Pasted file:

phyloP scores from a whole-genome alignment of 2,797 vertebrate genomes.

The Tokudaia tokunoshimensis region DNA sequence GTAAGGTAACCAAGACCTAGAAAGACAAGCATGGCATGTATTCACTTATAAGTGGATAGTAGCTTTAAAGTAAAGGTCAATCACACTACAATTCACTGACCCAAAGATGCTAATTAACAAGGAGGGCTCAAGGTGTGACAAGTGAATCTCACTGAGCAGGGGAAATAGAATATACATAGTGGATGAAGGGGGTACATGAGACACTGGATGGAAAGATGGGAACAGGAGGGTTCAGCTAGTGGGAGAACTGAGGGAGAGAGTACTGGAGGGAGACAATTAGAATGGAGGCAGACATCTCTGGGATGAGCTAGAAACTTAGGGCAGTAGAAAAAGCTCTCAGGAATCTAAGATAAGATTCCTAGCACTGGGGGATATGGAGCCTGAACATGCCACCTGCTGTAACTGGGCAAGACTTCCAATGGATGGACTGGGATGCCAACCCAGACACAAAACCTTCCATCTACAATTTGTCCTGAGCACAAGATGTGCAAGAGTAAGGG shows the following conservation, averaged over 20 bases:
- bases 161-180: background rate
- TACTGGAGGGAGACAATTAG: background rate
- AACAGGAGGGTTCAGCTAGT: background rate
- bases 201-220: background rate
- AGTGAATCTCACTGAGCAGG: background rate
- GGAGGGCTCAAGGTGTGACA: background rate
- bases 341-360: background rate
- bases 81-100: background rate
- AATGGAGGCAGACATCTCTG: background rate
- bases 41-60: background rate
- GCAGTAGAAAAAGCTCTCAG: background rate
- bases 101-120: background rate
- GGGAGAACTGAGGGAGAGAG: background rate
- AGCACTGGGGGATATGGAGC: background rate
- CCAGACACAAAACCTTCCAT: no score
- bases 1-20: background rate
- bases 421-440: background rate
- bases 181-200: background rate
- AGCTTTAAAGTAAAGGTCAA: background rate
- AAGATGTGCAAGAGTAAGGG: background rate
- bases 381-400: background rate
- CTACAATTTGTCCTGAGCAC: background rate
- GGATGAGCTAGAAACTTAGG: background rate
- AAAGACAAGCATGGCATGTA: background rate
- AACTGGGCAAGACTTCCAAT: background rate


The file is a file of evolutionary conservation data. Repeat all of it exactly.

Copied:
phyloP scores from a whole-genome alignment of 2,797 vertebrate genomes.

The Tokudaia tokunoshimensis region DNA sequence GTAAGGTAACCAAGACCTAGAAAGACAAGCATGGCATGTATTCACTTATAAGTGGATAGTAGCTTTAAAGTAAAGGTCAATCACACTACAATTCACTGACCCAAAGATGCTAATTAACAAGGAGGGCTCAAGGTGTGACAAGTGAATCTCACTGAGCAGGGGAAATAGAATATACATAGTGGATGAAGGGGGTACATGAGACACTGGATGGAAAGATGGGAACAGGAGGGTTCAGCTAGTGGGAGAACTGAGGGAGAGAGTACTGGAGGGAGACAATTAGAATGGAGGCAGACATCTCTGGGATGAGCTAGAAACTTAGGGCAGTAGAAAAAGCTCTCAGGAATCTAAGATAAGATTCCTAGCACTGGGGGATATGGAGCCTGAACATGCCACCTGCTGTAACTGGGCAAGACTTCCAATGGATGGACTGGGATGCCAACCCAGACACAAAACCTTCCATCTACAATTTGTCCTGAGCACAAGATGTGCAAGAGTAAGGG shows the following conservation, averaged over 20 bases:
- bases 161-180: background rate
- TACTGGAGGGAGACAATTAG: background rate
- AACAGGAGGGTTCAGCTAGT: background rate
- bases 201-220: background rate
- AGTGAATCTCACTGAGCAGG: background rate
- GGAGGGCTCAAGGTGTGACA: background rate
- bases 341-360: background rate
- bases 81-100: background rate
- AATGGAGGCAGACATCTCTG: background rate
- bases 41-60: background rate
- GCAGTAGAAAAAGCTCTCAG: background rate
- bases 101-120: background rate
- GGGAGAACTGAGGGAGAGAG: background rate
- AGCACTGGGGGATATGGAGC: background rate
- CCAGACACAAAACCTTCCAT: no score
- bases 1-20: background rate
- bases 421-440: background rate
- bases 181-200: background rate
- AGCTTTAAAGTAAAGGTCAA: background rate
- AAGATGTGCAAGAGTAAGGG: background rate
- bases 381-400: background rate
- CTACAATTTGTCCTGAGCAC: background rate
- GGATGAGCTAGAAACTTAGG: background rate
- AAAGACAAGCATGGCATGTA: background rate
- AACTGGGCAAGACTTCCAAT: background rate